Geographical Information Systems for Urban Management

Subject: Sciences
Pages: 15
Words: 4132
Reading time:
15 min
Study level: College


Geographic information system (GIS) is a term used to describe a comprehensive system that has been designed to manage, analyze, manipulate, store, capture and present geographical data (Longley 2005, p. 21). GIS entails complex use of database technology, cartography as well as statistical analysis. It is an important tool for managing information in urban centers. A GIS platform is capable of gathering information from many sources to form a foundation for the execution of different types of work. In order for this system to work well, it has to be attached to specific urban vicinity. This explains why the system is applied in an intended region and with a defined set of objectives (Folger 2010, p. 8). Modern models of GIS use digital data to process the desired information. In addition, creation of numerous methods of planning is entirely digitalized. This system uses both time and space to relate variables.

A GIS system presents objects such as water ways, roads and buildings and also determines different approaches which can be used to place them. Most recently, more open source packages of GIS have been developed. The aforementioned packages have wide range of internal systems. These are customizable according to specific and intended tasks. It is against this background that this paper explores the use of GIS in making decisions that are much needed in constructing sustainable urban environments. The paper also demonstrates the benefits of geographical information system (GIS) and the role it plays in management of urban information.

Advancements in Geographical Information Systems (GIS) and related supportive technologies have led to the invention of decision support systems (Folger 2010, p. 8). According to Folger (2010, p. 13), there are numerous decision making tools which facilitate planning processes in communities. These planning aids use alternative development indicators to measure various attributes of the immediate environments. They also analyze different development scenarios in order to value the potential performance of suggested plans. They are quite instrumental in urban planning. Therefore, successful community participation is created since GIS focuses on the needs of users rather than their degree of technical know-how. Indeed, most professional planners are able to adopt and apply these systems without going through a lot of training.

GIS systems evaluate and compare performances of policies that have been adopted and already being implemented. They use both the citizen-based and planner based indicators (Roo & Miller 2004, p. 120). These include employment, land use, natural resources and infrastructure. In decision making, a GIS platform has a chief objective of uniting efforts towards the achievement of the set visions in society. After policies have been successfully formulated, potential stake holders are called upon to work together as a common collaborating team. Organizations are given the opportunity to come up with alternative developments. This comes automatically when the initial plans are tested. It is normally a quick and efficient process which involves the determination of impacts that entail future utilization of resources (Wyatt & Ralphs 2003, p. 196). Employment trends and patterns are evaluated according to the information available in a given GIS platform. Public officials get a chance to make quality and informed decisions.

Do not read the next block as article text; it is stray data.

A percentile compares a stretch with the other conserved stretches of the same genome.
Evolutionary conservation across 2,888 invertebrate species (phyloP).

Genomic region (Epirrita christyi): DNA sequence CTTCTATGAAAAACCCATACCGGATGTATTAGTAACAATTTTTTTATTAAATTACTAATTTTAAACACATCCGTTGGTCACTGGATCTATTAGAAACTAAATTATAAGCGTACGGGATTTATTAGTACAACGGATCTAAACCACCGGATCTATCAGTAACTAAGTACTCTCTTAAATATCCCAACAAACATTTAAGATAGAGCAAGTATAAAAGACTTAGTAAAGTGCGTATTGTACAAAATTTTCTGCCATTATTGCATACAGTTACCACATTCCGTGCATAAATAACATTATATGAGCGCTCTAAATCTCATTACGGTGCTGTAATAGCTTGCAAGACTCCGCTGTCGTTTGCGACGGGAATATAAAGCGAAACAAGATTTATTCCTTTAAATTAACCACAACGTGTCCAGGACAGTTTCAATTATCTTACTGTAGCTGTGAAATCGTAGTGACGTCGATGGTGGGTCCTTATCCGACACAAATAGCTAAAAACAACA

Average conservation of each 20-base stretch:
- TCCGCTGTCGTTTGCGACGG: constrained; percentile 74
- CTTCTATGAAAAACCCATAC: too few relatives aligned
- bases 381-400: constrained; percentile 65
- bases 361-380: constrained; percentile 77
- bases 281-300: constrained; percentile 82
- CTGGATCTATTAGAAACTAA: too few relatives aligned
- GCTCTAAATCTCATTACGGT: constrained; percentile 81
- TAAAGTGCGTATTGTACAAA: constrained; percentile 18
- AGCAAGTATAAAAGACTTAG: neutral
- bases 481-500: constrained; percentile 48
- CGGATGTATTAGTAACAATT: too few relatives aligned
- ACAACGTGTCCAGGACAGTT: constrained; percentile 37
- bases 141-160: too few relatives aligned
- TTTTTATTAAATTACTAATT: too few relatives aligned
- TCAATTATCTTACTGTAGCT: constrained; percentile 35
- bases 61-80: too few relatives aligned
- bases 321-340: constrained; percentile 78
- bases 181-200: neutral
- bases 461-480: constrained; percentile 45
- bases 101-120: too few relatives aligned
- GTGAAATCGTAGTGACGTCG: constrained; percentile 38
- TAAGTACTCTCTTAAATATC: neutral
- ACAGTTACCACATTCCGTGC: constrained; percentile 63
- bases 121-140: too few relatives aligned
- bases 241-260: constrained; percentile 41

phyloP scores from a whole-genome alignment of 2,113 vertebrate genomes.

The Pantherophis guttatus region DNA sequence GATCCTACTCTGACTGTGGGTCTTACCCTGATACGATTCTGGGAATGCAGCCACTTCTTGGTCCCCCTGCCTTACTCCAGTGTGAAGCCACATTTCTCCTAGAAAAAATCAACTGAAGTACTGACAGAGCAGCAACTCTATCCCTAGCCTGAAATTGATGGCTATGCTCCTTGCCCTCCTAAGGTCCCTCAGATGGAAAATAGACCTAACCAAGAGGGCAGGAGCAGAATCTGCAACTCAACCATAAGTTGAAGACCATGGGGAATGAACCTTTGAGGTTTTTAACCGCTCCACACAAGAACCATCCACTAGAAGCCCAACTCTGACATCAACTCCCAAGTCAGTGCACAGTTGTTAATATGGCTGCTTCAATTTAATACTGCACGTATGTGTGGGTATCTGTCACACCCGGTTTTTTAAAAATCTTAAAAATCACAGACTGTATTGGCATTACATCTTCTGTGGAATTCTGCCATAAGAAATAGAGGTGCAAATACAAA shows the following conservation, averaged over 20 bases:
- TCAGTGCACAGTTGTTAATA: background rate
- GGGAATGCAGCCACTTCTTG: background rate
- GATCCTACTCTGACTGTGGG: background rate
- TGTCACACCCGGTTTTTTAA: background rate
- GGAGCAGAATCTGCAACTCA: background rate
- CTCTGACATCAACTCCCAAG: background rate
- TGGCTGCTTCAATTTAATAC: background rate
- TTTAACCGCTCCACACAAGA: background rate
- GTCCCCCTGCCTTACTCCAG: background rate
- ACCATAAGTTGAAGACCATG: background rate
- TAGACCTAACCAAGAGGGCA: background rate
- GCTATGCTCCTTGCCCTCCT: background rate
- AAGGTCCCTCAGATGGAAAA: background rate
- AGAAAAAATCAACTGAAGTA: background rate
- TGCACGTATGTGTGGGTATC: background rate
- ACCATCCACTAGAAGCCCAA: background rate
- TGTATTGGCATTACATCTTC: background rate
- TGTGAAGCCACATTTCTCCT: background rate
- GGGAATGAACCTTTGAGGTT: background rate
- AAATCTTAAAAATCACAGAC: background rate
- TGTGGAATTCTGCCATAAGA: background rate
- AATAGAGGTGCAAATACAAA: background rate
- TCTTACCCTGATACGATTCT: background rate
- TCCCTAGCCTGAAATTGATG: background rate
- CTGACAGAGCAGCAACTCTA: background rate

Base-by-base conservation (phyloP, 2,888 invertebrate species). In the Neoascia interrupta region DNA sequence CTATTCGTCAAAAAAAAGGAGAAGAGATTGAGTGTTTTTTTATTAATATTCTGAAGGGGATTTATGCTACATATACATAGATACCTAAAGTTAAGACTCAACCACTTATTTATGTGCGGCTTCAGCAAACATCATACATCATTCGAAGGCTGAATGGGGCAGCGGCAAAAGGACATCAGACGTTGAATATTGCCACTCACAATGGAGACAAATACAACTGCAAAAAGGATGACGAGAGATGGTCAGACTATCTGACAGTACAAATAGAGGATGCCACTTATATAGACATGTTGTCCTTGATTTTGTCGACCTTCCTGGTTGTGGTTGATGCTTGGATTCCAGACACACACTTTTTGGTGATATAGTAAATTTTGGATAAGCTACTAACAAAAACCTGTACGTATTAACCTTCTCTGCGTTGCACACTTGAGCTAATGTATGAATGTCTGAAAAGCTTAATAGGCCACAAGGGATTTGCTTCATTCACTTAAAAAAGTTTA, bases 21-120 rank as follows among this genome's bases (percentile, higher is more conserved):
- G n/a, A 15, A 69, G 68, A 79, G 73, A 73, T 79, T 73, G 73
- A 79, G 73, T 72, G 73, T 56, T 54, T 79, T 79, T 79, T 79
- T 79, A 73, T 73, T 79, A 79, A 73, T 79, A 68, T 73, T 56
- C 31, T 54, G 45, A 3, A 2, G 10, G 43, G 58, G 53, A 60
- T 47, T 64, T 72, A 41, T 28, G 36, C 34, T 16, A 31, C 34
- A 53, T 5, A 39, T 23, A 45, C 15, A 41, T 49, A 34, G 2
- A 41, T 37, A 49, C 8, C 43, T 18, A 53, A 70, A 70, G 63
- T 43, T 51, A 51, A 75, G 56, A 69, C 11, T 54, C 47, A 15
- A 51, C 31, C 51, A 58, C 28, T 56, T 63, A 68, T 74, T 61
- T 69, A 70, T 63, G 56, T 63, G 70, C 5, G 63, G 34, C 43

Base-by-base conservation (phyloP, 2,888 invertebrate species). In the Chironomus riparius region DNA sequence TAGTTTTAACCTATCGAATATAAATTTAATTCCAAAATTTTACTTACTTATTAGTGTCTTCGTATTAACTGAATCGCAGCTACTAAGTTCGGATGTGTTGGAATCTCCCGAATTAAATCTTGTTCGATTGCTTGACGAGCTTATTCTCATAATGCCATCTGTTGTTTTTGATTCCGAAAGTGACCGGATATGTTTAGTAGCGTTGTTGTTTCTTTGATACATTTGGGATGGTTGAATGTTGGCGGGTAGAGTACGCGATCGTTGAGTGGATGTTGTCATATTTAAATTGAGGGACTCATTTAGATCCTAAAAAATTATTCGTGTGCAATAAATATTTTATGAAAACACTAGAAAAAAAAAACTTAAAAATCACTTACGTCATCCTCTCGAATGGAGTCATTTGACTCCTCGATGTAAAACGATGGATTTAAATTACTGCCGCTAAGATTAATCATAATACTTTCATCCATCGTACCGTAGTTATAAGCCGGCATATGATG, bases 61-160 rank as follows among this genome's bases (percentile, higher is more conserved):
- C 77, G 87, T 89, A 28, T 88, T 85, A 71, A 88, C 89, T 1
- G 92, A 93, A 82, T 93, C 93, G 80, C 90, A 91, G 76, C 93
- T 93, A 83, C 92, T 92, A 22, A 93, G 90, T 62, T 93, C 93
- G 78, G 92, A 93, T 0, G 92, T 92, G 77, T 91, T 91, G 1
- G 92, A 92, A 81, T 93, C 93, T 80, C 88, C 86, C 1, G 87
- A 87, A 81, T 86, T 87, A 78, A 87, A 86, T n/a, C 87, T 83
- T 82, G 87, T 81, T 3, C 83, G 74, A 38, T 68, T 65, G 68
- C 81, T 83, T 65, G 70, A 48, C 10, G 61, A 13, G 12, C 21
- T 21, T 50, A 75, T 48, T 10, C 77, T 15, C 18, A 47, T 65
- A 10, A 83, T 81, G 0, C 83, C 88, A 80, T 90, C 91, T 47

Planners must use information such as housing stock, transport networks, physical addresses, land utilization, zones and parcels in both small and large scale planning (Demers 2009, p.70). They have to monitor many regional and urban indicators. This is the basis they use in forecasting future community needs and in planning how to improve life quality of urban dwellers. They use technologies such as geographic information systems in researching, developing, implementing and monitoring progress of strategies that have been put in place. The GIS system provides surveyors, planners and engineers with the tools needed for mapping and designing desirable structural organizations in urban land. Due to the implementation of such systems, governments are able to balance business, residential, agricultural and industrial concerns in urban centers. Local governments must factor their decisions according to all the requirements of different groups. Parkinson and Mark (2005, p. 112) note that without proper use of appropriate technology like GIS, decisions made may not be able to fully address the demands of a given community.

There are rapid changes in economic developments which complicate planning and thereby threatening balanced use of available resources. It is important to understand various areas of jurisdiction so that local authorities may be adequately planned. This enables them to adhere to budgets as they continue offering reliable levels of services. In this regard, Geographic information systems are crucial in equipping governments with a wide scope of ideas to manage environment. Research shows that the use of geographical information system technology makes traditional activities to be carried out more efficiently (Nyerges & Jankowski 2009, p. 47). Besides, impossible or impractical tasks can be accomplished more effectively if decisions are made through the employment of informational systems.